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Therefore to him that knoweth to do good, and doeth it not, to him it is sin.

Disobeying God’s Will

When we don’t do the good we know to, we sin. We sin when we disobey God’s will. James is saying that those he is writing to know the will of God and are disobeying it. Disobeying God’s will shows even more pride than avoiding it. This says to God, “I know what You want me to do, but I prefer not to do it. I really know more about this than You do!”

Peter wrote of this mentality: “For it had been better for them not to have known the way of righteousness, than, after they have known it, to turn from the holy commandment delivered unto them” (2 Peter 2:21).

If we know God’s will, why would we disobey it? Pride. Man likes to boast that he is the “master of his fate, the captain of his soul.” Man has accomplished so much that he thinks he can do anything. Ignorance of the nature of God’s will. Man acts as though the will of God is something he can accept or reject.

The will of God is not an option; it’s an obligation. We cannot “take it or leave it.” We don’t get to “have it our way.” I know this isn’t popular, but it is the truth. He is Creator, I am the creation. We must obey Him. We will either willingly or unwillingly. He is the Saviour and Lord, we are His children and servants, so we must obey Him.

To disobey the will of God is to invite the chastening of God in our lives.  Many people have the idea that the will of God is a formula for misery. Just the opposite is true! Disobeying the Lord’s will leads to misery.

What happens to Christians who deliberately disobey the known will of God? They are chastened by their loving Father until they submit. God’s chastening is evidence of His love. There is also the danger of losing heavenly rewards.

In 1 Corinthians 9:24–27, Paul compared the believer to a runner in the Greek races. In order to qualify for a crown, he had to obey the rules of the game. If any contestant was found to have disobeyed the rules, he was disqualified and humiliated. The word “castaway” in 1 Corinthians 9:27 does not refer to the loss of salvation, but the loss of reward, “disqualified”. Disobeying God’s will today may not seem a serious thing, but it will appear very serious when the Lord returns and examines our works (Col. 3:22–25).

Obeying God’s Will 

We shouldn’t avoid or disobey God’s will. James says exactly what we should do. We should operate under the pretense, “If the Lord will…” It shouldn’t be “If the Lord will” as just a statement on our lips. It should be “If the Lord will” as the constant attitude of the heart.

What is God’s will?

  • It is God’s will that we yield ourselves to Him (2 Cor 8:5 And this they did, not as we hoped, but first gave their own selves to the Lord, and unto us by the will of God.)
  • It is God’s will that we avoid immorality (1 Thes 4:3 For this is the will of God, even your sanctification, that ye should abstain from fornication:)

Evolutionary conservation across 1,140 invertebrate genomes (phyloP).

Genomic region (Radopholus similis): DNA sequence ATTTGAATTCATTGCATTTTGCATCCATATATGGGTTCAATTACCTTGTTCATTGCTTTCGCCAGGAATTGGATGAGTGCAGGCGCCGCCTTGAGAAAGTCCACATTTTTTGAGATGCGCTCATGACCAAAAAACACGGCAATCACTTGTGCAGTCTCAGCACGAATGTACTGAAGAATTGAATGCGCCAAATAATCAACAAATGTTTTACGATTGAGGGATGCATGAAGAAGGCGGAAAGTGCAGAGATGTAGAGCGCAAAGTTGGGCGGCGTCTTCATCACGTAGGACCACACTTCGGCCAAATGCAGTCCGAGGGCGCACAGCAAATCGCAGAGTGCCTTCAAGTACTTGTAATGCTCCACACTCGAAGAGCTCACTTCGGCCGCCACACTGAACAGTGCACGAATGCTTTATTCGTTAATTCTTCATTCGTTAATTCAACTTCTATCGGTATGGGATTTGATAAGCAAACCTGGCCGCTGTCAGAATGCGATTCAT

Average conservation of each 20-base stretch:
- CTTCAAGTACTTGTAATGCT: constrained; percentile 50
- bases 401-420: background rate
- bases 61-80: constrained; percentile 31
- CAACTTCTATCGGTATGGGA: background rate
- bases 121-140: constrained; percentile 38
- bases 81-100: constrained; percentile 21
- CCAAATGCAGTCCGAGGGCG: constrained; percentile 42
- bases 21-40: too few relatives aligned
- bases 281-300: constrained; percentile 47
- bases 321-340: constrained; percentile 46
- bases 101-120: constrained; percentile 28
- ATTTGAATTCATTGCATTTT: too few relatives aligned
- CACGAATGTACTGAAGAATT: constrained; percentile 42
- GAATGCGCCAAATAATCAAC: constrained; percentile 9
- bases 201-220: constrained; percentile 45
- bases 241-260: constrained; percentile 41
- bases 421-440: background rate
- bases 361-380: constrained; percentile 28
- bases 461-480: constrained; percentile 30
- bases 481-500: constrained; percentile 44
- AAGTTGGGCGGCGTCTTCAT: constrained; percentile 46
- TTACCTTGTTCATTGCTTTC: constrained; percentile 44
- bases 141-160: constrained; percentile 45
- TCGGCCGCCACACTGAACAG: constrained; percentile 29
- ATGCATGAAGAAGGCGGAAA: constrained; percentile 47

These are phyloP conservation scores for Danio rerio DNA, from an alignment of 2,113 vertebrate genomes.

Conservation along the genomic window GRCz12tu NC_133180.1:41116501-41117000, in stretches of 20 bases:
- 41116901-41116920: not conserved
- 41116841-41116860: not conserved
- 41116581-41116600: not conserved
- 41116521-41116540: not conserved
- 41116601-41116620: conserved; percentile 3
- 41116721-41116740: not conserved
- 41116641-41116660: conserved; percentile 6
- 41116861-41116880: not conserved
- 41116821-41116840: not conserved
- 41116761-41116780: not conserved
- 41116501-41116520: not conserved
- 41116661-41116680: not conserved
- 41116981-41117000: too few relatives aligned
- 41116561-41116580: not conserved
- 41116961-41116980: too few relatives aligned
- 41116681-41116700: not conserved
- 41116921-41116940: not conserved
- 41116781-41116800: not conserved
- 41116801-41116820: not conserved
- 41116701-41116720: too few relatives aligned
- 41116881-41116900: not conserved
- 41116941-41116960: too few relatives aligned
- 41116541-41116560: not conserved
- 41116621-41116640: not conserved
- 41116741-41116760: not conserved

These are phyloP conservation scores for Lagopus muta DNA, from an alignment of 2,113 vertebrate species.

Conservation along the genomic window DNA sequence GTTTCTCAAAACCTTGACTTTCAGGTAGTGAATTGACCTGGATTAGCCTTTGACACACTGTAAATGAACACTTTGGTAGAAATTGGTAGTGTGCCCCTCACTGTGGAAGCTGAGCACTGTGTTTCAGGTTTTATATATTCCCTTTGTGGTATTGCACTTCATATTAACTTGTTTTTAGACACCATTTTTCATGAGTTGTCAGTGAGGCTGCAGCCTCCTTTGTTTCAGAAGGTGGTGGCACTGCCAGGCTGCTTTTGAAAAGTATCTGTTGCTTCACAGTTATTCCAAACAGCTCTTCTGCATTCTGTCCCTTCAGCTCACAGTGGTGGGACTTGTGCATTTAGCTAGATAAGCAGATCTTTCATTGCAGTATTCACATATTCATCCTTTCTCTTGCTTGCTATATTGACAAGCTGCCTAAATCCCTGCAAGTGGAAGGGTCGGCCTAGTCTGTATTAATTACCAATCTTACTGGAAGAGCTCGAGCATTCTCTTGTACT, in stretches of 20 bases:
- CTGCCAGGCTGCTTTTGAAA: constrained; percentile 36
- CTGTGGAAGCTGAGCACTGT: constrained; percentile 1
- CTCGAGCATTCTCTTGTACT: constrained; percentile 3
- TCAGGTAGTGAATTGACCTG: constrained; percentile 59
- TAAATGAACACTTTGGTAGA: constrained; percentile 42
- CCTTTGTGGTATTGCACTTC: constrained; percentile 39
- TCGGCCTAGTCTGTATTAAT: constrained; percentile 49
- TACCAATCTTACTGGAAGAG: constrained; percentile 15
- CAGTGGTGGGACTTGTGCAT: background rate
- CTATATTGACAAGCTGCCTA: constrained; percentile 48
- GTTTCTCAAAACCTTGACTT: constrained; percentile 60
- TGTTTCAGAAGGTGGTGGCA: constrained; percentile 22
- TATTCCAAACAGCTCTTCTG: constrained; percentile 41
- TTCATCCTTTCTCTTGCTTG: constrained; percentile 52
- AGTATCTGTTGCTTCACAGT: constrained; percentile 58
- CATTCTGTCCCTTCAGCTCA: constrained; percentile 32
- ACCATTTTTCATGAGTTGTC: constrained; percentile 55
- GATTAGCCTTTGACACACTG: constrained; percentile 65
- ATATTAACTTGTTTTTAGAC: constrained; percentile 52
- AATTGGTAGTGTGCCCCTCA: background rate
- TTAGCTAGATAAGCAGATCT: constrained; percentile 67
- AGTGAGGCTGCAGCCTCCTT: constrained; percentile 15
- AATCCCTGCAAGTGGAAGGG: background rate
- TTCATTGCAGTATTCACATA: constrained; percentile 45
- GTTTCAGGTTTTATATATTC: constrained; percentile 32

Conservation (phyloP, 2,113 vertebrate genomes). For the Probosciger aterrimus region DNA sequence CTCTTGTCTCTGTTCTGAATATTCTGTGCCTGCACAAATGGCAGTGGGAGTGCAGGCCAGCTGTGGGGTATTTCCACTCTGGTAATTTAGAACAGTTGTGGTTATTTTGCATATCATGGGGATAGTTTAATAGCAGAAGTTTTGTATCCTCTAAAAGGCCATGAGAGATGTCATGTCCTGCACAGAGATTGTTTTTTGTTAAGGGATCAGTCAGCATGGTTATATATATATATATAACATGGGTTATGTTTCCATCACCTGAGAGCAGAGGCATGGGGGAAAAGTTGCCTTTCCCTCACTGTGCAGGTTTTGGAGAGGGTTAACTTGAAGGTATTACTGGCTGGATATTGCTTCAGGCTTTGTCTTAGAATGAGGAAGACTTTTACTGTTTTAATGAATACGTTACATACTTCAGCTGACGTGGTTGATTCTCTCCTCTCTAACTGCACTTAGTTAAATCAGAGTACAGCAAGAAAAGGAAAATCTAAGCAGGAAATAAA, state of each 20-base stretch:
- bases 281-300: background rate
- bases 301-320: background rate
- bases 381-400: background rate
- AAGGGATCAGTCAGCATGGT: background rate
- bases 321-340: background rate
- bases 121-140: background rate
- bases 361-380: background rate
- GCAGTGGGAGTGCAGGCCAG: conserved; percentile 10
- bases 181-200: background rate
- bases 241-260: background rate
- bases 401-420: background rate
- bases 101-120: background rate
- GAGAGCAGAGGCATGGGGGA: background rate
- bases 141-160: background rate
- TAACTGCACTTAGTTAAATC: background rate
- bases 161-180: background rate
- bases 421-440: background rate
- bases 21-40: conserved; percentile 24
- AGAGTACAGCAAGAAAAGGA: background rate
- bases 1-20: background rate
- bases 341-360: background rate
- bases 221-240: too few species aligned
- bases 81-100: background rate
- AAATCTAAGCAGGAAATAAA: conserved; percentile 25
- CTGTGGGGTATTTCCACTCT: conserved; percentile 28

• It is God’s will for all Christians to rejoice, pray, and thank God (1 Thessalonians 5:16–18, 16 Rejoice evermore. 17 Pray without ceasing. 18 In every thing give thanks: for this is the will of God in Christ Jesus concerning you.)

Every commandment in the Bible addressed to believers is part of the will of God, and must be obeyed. Of course, God does not call everyone to the same work in life. God does not give us the same gifts and ministry. The will of God is “tailor-made” for each of us!

We must work to have the right attitude toward the will of God. Some people think God’s will is a cold, impersonal machine. God starts it going and it is up to us to keep it functioning smoothly. If we disobey Him in some way, the machine grinds to a halt, and we are out of God’s will for the rest of our lives. God’s will is not a cold, impersonal machine. You do not determine God’s will in some mechanical way, like getting a soda out of a machine.

The will of God is a living relationship between God and the believer. This relationship is not destroyed when the believer disobeys, the Father still deals with His child, even if He must chasten. Rather than looking at the will of God as a cold, impersonal machine, see it as a warm, growing, living body. If something goes wrong with my body, I don’t die: the other parts of the body compensate for it until I get that organ working properly again.

There is pain and weakness; but there isn’t always death. When you and I get out of God’s will, it is not the end. Think about Abraham, Moses, David, or Jonah. You may be thinking, to obey it don’t I have to know God’s will? With an obedient motive, God will reveal His will. In fact, in our obedience God works His will in our life. Asking, “How do I determine God’s will for my life?” may be announcing that you have never really tried to do God’s will.

Start with the things you know to do. Then God will open the way for the next step. You prove by experience what the will of God is. We learn both from successes and failures. We must obey God’s will from the heart.

Have your heart in obeying God’s will. Begin each day with excitement of what may be revealed to you today. Read each passage of scripture joyfully knowing that God is going to speak to you through it. Pray with an expectation of results.

Pastor Chance Strickland

Harpeth Baptist Church
Kingston Springs, TN

http://www.harpethbaptist.org